The precision of the output tracks the precision of the input:

Evaluate for complex arguments:

Evaluate Sec efficiently at high precision:

Sec can deal with realvalued intervals:

Sec threads elementwise over lists and matrices:

Specific Values  (6)

Values of Sec at fixed points:

Values at infinity:

Singular points of Sec:

Local extrema of Sec:

Find a local minimum of Sec as a root of :

Substitute in the result:

Visualize the result:

Simple exact values are generated automatically:

More complicated cases require explicit use of FunctionExpand:

Visualization  (3)

Plot the Sec function:

Plot the real part of :

Plot the imaginary part of :

Polar plot with :

Function Properties  (6)

The real domain of Sec:

Complex domain:

Sec achieves all real values except the open interval :

Sec is a periodic function with a period :

Sec is an even function:

Sec has the mirror property sec(TemplateBox[{z}, Conjugate])=TemplateBox[{{sec, (, z, )}}, Conjugate]:

TraditionalForm formatting:

Differentiation  (3)

First derivative:

Higher derivatives:

Formula for the ^(th) derivative:

Integration  (3)

Indefinite integral of Sec:

Definite integral of Sec over a period is 0:

More integrals:

Series Expansions  (4)

Find the Taylor expansion using Series:

Plot the first three approximations for Sec around :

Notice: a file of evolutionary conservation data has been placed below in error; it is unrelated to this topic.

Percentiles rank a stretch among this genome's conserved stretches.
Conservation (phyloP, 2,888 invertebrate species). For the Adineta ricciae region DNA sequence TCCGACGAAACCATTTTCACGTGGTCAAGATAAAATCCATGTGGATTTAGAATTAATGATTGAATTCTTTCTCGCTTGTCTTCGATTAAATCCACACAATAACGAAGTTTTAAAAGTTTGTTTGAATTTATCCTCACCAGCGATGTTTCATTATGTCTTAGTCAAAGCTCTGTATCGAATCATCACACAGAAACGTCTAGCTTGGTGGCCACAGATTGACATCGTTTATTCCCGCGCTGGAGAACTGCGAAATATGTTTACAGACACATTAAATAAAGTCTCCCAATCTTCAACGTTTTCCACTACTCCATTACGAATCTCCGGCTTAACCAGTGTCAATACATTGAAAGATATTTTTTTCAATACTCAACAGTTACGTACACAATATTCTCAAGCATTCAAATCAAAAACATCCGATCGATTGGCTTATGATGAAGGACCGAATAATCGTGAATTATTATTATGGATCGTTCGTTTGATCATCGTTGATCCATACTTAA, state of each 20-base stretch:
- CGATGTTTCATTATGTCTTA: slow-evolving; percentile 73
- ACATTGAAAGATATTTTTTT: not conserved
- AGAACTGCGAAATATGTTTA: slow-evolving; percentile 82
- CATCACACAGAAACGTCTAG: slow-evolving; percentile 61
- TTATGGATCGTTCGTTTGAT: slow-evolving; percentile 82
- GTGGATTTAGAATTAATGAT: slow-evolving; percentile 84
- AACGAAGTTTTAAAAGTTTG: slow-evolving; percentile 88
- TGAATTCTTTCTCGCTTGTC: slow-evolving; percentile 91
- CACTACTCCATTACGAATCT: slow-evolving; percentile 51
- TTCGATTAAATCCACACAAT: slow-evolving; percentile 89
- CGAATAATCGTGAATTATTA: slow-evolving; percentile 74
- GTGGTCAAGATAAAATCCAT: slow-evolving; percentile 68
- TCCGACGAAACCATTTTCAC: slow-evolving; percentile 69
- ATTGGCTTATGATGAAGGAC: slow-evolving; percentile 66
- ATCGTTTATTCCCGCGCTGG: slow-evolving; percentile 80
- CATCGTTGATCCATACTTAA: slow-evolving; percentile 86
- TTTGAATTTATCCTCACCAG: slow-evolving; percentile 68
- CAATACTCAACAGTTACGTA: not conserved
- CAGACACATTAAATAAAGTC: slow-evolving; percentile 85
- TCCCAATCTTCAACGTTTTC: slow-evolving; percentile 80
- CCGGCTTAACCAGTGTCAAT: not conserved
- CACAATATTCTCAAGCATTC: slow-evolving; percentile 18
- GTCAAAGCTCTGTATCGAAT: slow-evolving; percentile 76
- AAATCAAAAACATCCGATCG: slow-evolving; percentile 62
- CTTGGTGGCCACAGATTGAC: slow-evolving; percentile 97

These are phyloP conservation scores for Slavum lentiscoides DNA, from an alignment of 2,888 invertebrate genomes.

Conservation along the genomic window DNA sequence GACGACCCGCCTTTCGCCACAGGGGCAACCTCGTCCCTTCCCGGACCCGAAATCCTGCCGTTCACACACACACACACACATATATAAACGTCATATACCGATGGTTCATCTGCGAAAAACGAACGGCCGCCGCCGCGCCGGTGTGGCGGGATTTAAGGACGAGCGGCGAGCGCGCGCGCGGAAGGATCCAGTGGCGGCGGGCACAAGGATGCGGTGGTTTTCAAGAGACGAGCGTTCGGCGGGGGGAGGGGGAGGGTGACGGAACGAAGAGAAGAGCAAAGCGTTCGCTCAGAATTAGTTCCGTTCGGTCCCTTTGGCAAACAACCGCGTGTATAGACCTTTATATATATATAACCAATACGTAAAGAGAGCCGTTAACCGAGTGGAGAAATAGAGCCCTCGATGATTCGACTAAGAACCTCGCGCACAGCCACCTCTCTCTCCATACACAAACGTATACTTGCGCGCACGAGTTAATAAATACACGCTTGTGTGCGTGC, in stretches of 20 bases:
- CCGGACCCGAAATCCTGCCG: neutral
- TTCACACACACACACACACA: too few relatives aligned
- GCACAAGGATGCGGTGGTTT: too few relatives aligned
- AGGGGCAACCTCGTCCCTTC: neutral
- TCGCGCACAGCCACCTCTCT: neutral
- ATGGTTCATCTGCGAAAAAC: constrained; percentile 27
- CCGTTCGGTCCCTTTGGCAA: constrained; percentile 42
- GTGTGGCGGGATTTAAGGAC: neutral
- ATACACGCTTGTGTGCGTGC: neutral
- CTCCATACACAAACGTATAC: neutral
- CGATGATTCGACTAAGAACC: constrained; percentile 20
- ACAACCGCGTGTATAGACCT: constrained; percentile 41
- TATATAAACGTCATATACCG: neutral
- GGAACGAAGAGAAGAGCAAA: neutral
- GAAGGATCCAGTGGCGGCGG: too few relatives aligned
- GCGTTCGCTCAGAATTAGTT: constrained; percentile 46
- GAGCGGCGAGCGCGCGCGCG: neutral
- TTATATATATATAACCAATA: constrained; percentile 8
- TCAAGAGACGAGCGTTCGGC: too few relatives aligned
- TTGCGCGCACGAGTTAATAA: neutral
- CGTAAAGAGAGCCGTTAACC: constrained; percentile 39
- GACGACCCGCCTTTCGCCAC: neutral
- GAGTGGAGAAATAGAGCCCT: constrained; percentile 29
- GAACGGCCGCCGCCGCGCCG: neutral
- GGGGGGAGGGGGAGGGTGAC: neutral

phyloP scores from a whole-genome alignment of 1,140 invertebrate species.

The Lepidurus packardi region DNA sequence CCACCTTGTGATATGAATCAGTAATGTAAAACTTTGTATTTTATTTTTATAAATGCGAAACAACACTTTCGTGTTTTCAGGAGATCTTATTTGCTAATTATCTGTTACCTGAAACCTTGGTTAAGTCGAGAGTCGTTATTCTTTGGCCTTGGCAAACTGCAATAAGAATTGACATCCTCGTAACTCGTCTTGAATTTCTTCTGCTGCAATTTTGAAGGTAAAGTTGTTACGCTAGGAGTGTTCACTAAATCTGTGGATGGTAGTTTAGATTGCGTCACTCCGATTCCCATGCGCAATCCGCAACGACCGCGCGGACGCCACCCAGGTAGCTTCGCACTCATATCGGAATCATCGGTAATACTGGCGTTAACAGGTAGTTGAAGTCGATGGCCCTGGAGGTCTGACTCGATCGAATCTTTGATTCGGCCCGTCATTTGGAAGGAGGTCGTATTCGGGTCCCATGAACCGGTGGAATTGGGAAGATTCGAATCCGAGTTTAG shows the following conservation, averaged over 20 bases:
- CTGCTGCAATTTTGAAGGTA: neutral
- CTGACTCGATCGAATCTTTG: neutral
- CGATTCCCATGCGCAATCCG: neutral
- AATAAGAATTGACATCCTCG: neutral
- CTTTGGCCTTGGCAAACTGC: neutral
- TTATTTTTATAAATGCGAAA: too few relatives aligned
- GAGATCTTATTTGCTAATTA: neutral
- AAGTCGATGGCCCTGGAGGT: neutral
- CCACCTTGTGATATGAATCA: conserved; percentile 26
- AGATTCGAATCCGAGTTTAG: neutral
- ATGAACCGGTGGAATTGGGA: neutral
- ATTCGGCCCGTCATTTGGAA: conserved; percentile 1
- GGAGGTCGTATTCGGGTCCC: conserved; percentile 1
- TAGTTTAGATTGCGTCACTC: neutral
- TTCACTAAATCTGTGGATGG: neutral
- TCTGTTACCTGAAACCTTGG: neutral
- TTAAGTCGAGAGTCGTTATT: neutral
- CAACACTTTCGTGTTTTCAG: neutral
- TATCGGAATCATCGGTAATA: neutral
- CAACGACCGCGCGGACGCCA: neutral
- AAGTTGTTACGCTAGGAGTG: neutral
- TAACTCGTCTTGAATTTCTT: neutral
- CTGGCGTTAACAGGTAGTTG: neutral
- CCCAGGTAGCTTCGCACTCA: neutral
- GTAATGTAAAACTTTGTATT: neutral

General term in the series expansion of Sec:

Fourier series of Sec:

Sec can be applied to power series:

Function Identities and Simplifications  (6)

Sec of a double angle:

Sec of a sum:

Convert multipleangle expressions:

Convert sums of trigonometric functions to products:

Expand assuming real variables and :

Convert to complex exponentials:

Function Representations  (4)

Representation through Sin:

Representation through Bessel functions:

Representation through SphericalHarmonicY:

Representation in terms of MeijerG:

Applications  (2)

Generate a plot with poles removed:

Generate a plot over the complex argument plane:

Properties & Relations  (10)

Basic parity and periodicity properties of the secant function get automatically applied:

Use TrigFactorList to factor Sec into Sin and Cos:

Complicated expressions containing trigonometric functions do not autosimplify:

Evaluate under additional assumptions:

Compositions with the inverse functions:

Solve a trigonometric equation:

Solve for zeros and poles:

Numerically solve a transcendental equation:

Sec is automatically returned as a special case for many mathematical functions:

Calculate residue symbolically and numerically:

Possible Issues  (5)

Machine-precision input is insufficient to give a correct answer:

With exact input, the answer is correct:

A larger setting for $MaxExtraPrecision is needed:

For arguments with imaginary part too large, the result cannot be represented by a computer:

The precision of the output can be much smaller or larger than the precision of the input:

In TraditionalForm, parentheses are needed around the argument:

Neat Examples  (6)

Various integrals and products:

Plot Sec at integer points:

Generate the Sec function from integrals and sums:

Introduced in 1988
 (1.0)
 |
Updated in 1996
 (3.0)